Matt Andrews, a trainee solicitor at Brodies LLP, shares his experience of mental health and encourages us to end the stigma around men's mental health and start talking.

Mental health wasn't something I thought about growing up. My mum always said I was a "natural worrier" and a more "sensitive soul" than my peers, but we never spoke about mental health at the dinner table and it wasn't on the school curriculum. This meant I bottled up worries and anxieties about myself over a long time.

I thought I was coping until I was in my final two years at law school. I had bouts of loneliness and began to develop negative thought patterns, which affected my confidence and self-esteem. I also struggled with my identity and spent a long time dealing with feelings of shame.

It took me until I was 21 to realise that I was unwell and even longer to accept that I was going to have to do something about it. Up to that point, I had been getting by, but everything came to a head when my ex-partner ended our long-distance relationship in the middle of my final LLB exams. I stopped eating properly, couldn't get out of bed and lost all motivation. I was in a dark place, in a kind of rut that I wouldn't wish on anyone.

After a few months, I decided I needed help and decided to change my whole outlook on my mental health.

I gave up my pride, secured some counselling and opened up to my doctor, who diagnosed me with depression and high-performing generalised anxiety disorder (GAD). I read all the self-help books I could get my hands on and learnt lots very quickly. Over time I worked through the tangle of thoughts in my head, went on long walks and tried to eat well and stay hydrated. I decided to start taking antidepressants, moved into a new flat and started a new job, which gave me a fresh start and helped me to rebuild my confidence.

Now, five years on, I feel able to manage my condition using a mix of medication, rest and therapy.

My outlook is generally positive and I have managed to find a place of mental stability that allows me to function and live life normally. It's not been plain sailing, but I have learnt that recovery is not linear. There will always be bumps in the road, but what matters is how quickly you get back up and keep going after a setback.

The essence of what I have taken from all of this is that being ashamed of feeling depressed or anxious gets you nowhere.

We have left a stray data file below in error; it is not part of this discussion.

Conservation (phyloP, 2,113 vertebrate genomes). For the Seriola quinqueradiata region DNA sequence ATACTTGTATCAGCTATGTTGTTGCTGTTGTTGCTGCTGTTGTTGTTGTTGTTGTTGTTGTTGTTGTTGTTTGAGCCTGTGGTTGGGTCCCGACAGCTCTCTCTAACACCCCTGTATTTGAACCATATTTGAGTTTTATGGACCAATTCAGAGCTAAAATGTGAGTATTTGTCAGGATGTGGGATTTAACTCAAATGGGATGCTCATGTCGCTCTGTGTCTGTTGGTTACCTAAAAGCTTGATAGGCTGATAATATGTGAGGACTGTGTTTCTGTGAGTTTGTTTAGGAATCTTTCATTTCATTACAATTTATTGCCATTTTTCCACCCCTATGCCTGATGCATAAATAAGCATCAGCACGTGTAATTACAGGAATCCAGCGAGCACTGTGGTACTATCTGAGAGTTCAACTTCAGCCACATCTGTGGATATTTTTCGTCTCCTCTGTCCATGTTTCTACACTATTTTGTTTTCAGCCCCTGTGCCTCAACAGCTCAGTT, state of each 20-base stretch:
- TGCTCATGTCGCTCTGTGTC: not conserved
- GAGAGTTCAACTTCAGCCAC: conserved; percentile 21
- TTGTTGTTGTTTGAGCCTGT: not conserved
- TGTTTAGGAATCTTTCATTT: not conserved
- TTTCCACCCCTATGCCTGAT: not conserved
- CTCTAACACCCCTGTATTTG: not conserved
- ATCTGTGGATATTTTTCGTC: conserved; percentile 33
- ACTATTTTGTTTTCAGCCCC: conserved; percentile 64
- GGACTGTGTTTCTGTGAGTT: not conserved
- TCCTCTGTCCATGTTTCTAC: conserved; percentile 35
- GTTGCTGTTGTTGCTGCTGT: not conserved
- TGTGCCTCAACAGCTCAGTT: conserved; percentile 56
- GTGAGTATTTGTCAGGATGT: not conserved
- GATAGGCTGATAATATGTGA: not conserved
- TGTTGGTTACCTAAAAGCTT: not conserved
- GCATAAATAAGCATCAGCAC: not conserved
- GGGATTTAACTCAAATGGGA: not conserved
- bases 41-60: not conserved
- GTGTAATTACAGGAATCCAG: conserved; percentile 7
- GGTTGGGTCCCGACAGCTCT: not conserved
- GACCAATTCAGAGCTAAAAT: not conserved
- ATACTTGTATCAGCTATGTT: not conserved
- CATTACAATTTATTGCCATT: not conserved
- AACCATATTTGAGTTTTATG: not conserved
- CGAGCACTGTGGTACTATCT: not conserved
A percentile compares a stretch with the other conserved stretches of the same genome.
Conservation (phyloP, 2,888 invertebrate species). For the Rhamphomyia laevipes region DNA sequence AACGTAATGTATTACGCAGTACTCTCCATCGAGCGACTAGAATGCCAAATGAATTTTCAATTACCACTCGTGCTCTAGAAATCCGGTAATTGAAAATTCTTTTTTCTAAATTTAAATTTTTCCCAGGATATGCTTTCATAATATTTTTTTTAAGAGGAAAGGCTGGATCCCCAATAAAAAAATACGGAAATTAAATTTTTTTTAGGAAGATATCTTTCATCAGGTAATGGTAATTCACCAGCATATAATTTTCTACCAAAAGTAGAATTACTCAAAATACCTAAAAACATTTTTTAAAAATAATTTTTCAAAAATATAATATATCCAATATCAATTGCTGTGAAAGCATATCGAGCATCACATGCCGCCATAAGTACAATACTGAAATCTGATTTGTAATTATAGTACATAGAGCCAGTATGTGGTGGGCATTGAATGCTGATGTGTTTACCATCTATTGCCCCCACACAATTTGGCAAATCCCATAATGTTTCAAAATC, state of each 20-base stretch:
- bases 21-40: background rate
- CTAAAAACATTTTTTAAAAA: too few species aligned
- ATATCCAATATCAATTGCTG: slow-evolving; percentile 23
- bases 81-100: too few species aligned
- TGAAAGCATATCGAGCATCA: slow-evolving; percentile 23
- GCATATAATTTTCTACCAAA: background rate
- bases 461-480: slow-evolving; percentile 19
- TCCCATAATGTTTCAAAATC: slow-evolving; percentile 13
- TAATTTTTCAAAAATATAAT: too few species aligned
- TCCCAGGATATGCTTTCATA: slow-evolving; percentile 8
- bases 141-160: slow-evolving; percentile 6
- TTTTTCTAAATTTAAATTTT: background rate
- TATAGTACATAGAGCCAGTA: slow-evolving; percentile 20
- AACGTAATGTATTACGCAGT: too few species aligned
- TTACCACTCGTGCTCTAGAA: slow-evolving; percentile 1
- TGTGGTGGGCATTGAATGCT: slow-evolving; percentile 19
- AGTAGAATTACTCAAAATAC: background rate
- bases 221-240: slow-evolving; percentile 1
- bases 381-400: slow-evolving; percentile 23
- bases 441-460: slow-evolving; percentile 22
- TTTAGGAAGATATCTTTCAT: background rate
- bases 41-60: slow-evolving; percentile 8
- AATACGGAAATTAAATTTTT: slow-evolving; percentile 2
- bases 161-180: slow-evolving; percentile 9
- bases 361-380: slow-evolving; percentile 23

Being too proud to accept that you are unwell is a road to nothing. The stigma that surrounds mental health is debilitating, especially for men, who are three times more likely to die by suicide by women. Many of us don't know that we can, and are likely to, recover from mental illness.

I have a support network I can rely on – but I wasn't able to find it until I admitted to myself that I didn't have to go it alone. We will only start to normalise mental health, medication and therapy when we speak to each other and ask for help. That's why I'm calling on all men to start a brave and open conversation: it's time to talk.

Ready to start talking?

On Wednesday, 16 February, the Law Society of Scotland is running a roundtable discussion for men in the Scottish legal profession. This is an opportunity to discuss the challenges that men face, the stigma around mental health and, most importantly, make progress by having a conversation.

If you are interested in taking part in the roundtable, find out more information here.

Wellbeing roundtable for men

We're running this free, online event to hear from men in the legal profession about mental health. This is an opportunity to discuss the challenges men face, the stigma around mental health and, most importantly, make progress by having a conversation.

Lawscot Wellbeing - where are all the men?

Recently, I put out a call asking for men to get involved with our International Men’s Day campaign. Sticking with the narrative that men don’t like discussing their mental health, I was disappointed only two guys came forward.

Seeking help

We work with a number of charities with dedicated support services.